So here we are 2008 and the first month is in the books. Economists say we are in a recession. Other economists say we are not in a recession. A couple of weeks ago we had the most mortgage applications since 2004. The stock market has a hundred plus point gain one day followed by a hundred point decline the next. The FED lowers the Federal Funds Rate a record 1.25 percent in less than a month.
What does all this mean? It means no one knows what is going to happen with the economy. Even the "experts" cant decide from one day to the next if things are good or if they are bad. When even the experts cant decide what is going to happen what is the average consumer supposed to do?
A lot of consumers interested in buying a home are waiting for the "bottom of the market". These potential buyers need to ask themselves - what is the bottom of the market going to look like? How will I know that the market is at its floor? The simple answer is that no one knows when the bootom of the market is. It could be today, next week or in six months. By the time we can pin point the bottom of the market it will be gone and prices will be going up.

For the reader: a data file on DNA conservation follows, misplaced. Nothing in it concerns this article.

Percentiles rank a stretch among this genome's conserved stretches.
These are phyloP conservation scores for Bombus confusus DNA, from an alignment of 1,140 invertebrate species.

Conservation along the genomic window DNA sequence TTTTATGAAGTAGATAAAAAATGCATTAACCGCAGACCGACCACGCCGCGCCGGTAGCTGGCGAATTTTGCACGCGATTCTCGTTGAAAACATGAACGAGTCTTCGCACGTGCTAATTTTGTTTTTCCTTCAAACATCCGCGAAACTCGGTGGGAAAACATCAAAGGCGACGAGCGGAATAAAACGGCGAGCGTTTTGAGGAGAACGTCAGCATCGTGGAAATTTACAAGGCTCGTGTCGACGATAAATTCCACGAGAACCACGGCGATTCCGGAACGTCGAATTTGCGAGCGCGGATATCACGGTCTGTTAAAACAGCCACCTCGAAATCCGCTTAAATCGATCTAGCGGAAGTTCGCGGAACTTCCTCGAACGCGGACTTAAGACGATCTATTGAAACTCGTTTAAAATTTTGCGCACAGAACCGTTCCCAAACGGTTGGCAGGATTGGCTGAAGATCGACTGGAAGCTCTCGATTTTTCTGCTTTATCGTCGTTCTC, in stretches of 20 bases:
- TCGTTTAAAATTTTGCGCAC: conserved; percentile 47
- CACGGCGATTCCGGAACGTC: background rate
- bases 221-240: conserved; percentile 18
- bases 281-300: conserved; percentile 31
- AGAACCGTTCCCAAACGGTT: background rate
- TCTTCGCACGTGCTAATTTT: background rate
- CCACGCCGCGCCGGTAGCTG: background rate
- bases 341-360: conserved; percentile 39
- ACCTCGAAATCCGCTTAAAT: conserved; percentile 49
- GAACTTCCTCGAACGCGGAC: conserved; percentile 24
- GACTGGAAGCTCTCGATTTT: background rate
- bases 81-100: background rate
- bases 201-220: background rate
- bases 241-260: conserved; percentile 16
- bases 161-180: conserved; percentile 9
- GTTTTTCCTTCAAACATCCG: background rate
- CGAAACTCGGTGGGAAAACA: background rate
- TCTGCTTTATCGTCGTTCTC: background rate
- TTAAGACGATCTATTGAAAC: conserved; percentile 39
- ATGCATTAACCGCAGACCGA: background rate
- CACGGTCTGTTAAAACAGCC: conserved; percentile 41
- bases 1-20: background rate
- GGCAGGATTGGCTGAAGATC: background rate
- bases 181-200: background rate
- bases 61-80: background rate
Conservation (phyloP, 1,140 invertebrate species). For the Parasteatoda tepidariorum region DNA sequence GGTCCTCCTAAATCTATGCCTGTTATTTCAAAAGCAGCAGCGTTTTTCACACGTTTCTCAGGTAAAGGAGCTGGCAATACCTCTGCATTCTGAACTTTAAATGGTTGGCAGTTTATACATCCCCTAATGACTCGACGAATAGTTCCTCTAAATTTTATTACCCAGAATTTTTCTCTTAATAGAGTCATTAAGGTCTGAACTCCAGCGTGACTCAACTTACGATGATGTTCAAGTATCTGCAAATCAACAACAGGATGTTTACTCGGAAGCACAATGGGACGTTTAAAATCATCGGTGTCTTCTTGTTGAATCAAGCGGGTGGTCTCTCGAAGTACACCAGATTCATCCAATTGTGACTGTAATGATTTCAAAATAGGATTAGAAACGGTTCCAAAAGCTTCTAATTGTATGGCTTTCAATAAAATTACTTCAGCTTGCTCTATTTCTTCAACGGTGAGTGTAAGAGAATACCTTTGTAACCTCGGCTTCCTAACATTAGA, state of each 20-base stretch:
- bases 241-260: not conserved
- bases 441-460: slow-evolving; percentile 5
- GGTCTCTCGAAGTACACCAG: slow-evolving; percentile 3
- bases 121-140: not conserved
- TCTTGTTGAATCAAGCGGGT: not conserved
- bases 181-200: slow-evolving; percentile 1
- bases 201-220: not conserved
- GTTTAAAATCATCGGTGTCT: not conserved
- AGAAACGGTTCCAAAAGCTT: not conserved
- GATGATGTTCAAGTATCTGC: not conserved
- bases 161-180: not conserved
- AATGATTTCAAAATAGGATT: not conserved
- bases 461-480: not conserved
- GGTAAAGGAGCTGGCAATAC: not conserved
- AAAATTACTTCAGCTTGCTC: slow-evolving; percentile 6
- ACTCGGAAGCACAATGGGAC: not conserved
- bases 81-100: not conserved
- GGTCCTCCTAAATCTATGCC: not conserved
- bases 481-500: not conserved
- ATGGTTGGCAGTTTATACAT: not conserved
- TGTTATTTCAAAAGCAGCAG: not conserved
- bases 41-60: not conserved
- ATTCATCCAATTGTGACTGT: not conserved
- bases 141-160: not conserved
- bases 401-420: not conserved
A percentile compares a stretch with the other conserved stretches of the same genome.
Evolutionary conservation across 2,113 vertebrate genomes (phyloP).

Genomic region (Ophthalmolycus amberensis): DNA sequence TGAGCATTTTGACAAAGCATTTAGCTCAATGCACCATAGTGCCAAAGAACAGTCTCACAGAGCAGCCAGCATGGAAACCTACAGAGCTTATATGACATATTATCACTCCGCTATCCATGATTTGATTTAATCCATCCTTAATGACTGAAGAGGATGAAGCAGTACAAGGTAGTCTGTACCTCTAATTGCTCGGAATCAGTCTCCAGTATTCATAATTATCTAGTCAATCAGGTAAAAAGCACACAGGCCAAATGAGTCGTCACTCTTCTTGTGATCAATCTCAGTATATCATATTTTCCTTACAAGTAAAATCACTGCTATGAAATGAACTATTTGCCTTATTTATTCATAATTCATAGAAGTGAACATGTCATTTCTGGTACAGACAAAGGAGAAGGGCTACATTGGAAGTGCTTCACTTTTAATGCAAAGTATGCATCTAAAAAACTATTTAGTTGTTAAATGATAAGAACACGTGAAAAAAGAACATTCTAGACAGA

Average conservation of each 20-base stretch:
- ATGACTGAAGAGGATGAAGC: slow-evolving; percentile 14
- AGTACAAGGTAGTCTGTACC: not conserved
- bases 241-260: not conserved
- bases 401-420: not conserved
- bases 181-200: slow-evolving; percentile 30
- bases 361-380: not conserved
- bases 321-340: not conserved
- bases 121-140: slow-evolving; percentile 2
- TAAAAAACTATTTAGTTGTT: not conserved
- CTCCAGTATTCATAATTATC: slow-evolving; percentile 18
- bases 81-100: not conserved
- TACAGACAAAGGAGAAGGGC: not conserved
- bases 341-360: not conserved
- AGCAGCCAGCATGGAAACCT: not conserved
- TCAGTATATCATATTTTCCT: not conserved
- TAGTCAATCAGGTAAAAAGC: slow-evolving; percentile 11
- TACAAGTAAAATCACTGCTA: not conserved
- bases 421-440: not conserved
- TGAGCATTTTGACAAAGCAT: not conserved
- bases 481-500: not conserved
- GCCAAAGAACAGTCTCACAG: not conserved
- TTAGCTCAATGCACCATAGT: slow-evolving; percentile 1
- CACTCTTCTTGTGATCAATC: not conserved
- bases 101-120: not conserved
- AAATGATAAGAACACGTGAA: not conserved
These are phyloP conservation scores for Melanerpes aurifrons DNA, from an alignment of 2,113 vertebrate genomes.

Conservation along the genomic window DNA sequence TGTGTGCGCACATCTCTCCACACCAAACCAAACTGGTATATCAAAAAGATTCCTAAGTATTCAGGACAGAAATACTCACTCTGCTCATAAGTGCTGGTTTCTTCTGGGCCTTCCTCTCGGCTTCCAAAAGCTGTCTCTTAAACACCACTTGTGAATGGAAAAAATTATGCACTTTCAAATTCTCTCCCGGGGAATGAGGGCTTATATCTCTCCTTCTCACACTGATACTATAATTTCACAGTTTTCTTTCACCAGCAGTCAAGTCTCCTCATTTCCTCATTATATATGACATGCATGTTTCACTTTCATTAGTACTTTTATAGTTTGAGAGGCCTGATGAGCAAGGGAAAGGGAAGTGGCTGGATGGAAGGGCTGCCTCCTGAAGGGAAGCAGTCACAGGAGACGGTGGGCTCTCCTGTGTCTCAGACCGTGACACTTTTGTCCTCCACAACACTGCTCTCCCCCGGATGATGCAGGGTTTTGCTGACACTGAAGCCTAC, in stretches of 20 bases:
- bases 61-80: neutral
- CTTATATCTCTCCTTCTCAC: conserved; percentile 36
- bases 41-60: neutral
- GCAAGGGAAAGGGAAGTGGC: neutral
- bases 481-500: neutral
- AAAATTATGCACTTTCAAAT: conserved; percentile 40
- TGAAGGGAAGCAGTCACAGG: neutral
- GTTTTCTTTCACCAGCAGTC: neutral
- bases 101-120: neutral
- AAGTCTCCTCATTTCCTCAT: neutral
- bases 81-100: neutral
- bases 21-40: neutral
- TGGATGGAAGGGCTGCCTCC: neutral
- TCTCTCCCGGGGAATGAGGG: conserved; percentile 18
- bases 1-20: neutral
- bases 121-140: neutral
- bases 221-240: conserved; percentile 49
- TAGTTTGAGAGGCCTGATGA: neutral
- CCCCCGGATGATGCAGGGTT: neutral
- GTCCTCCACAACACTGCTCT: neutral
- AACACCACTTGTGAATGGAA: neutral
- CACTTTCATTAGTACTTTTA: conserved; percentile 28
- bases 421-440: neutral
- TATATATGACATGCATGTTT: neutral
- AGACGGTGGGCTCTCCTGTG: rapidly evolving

Potential buyers need to ask themselves a couple of questions. First, with home prices lower than they have been and interest rates being good, what is the point in waiting? Everyone wants to think they got the best deal that they possibly could. But if they wait for the bottom they certainly will not. Once they recognize the bottom it will be gone. Also, who knows where interest rates will be? If interest rates rise and they were able to trim another few thousand off their purchase price, did they really get a bargin?
Potential buyers need to review why they are buying a home. First, are they buying it as an investment that they will sell when the market reaches the "top"? I will not get into the point that if this is the case, they will not know when the top is till it is gone, same with the bottom. Or, and more likely, are they buying a home? A place they plan to live in for the next 5, 10, or even 30 years? If that is the case shouldnt they really act now and forget about timing the market?
While I believe that the timing of the market is one of the causes of people failing to act. The other is certainly the perception of the market. But perception has to be an essay for another day.